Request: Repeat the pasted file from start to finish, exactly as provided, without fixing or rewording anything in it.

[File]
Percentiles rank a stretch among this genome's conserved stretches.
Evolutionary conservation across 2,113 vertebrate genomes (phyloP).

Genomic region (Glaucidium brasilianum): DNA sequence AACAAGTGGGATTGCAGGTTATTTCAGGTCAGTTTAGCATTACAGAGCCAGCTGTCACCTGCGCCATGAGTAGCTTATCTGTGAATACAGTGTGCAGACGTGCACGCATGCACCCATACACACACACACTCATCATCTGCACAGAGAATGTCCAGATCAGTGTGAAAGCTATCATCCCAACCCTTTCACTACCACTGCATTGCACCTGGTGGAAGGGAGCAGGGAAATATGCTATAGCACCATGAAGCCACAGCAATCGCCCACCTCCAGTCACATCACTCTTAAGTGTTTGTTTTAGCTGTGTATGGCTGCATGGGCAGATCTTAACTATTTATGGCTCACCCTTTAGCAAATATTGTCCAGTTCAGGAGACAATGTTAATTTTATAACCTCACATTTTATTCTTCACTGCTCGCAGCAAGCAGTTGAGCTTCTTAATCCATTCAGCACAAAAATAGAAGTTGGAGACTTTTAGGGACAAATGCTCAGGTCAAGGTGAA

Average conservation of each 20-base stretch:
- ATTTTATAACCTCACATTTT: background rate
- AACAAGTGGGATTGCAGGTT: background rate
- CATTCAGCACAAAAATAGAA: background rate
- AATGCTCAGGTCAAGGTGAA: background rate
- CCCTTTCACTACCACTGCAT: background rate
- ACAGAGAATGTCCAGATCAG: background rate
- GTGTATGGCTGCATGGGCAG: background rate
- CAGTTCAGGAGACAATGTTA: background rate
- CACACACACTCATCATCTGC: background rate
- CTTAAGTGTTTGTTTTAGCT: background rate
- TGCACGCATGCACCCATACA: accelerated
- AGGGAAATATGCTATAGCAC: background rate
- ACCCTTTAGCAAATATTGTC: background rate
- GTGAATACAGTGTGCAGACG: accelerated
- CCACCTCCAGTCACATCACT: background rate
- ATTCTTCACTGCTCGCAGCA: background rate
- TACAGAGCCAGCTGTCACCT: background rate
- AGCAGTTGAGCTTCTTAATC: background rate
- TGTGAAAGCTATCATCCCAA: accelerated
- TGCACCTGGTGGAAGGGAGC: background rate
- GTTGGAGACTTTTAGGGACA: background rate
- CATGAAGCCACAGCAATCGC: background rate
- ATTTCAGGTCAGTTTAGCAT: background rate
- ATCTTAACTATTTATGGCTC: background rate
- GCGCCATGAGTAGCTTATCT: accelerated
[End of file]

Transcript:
Percentiles rank a stretch among this genome's conserved stretches.
Evolutionary conservation across 2,113 vertebrate genomes (phyloP).

Genomic region (Glaucidium brasilianum): DNA sequence AACAAGTGGGATTGCAGGTTATTTCAGGTCAGTTTAGCATTACAGAGCCAGCTGTCACCTGCGCCATGAGTAGCTTATCTGTGAATACAGTGTGCAGACGTGCACGCATGCACCCATACACACACACACTCATCATCTGCACAGAGAATGTCCAGATCAGTGTGAAAGCTATCATCCCAACCCTTTCACTACCACTGCATTGCACCTGGTGGAAGGGAGCAGGGAAATATGCTATAGCACCATGAAGCCACAGCAATCGCCCACCTCCAGTCACATCACTCTTAAGTGTTTGTTTTAGCTGTGTATGGCTGCATGGGCAGATCTTAACTATTTATGGCTCACCCTTTAGCAAATATTGTCCAGTTCAGGAGACAATGTTAATTTTATAACCTCACATTTTATTCTTCACTGCTCGCAGCAAGCAGTTGAGCTTCTTAATCCATTCAGCACAAAAATAGAAGTTGGAGACTTTTAGGGACAAATGCTCAGGTCAAGGTGAA

Average conservation of each 20-base stretch:
- ATTTTATAACCTCACATTTT: background rate
- AACAAGTGGGATTGCAGGTT: background rate
- CATTCAGCACAAAAATAGAA: background rate
- AATGCTCAGGTCAAGGTGAA: background rate
- CCCTTTCACTACCACTGCAT: background rate
- ACAGAGAATGTCCAGATCAG: background rate
- GTGTATGGCTGCATGGGCAG: background rate
- CAGTTCAGGAGACAATGTTA: background rate
- CACACACACTCATCATCTGC: background rate
- CTTAAGTGTTTGTTTTAGCT: background rate
- TGCACGCATGCACCCATACA: accelerated
- AGGGAAATATGCTATAGCAC: background rate
- ACCCTTTAGCAAATATTGTC: background rate
- GTGAATACAGTGTGCAGACG: accelerated
- CCACCTCCAGTCACATCACT: background rate
- ATTCTTCACTGCTCGCAGCA: background rate
- TACAGAGCCAGCTGTCACCT: background rate
- AGCAGTTGAGCTTCTTAATC: background rate
- TGTGAAAGCTATCATCCCAA: accelerated
- TGCACCTGGTGGAAGGGAGC: background rate
- GTTGGAGACTTTTAGGGACA: background rate
- CATGAAGCCACAGCAATCGC: background rate
- ATTTCAGGTCAGTTTAGCAT: background rate
- ATCTTAACTATTTATGGCTC: background rate
- GCGCCATGAGTAGCTTATCT: accelerated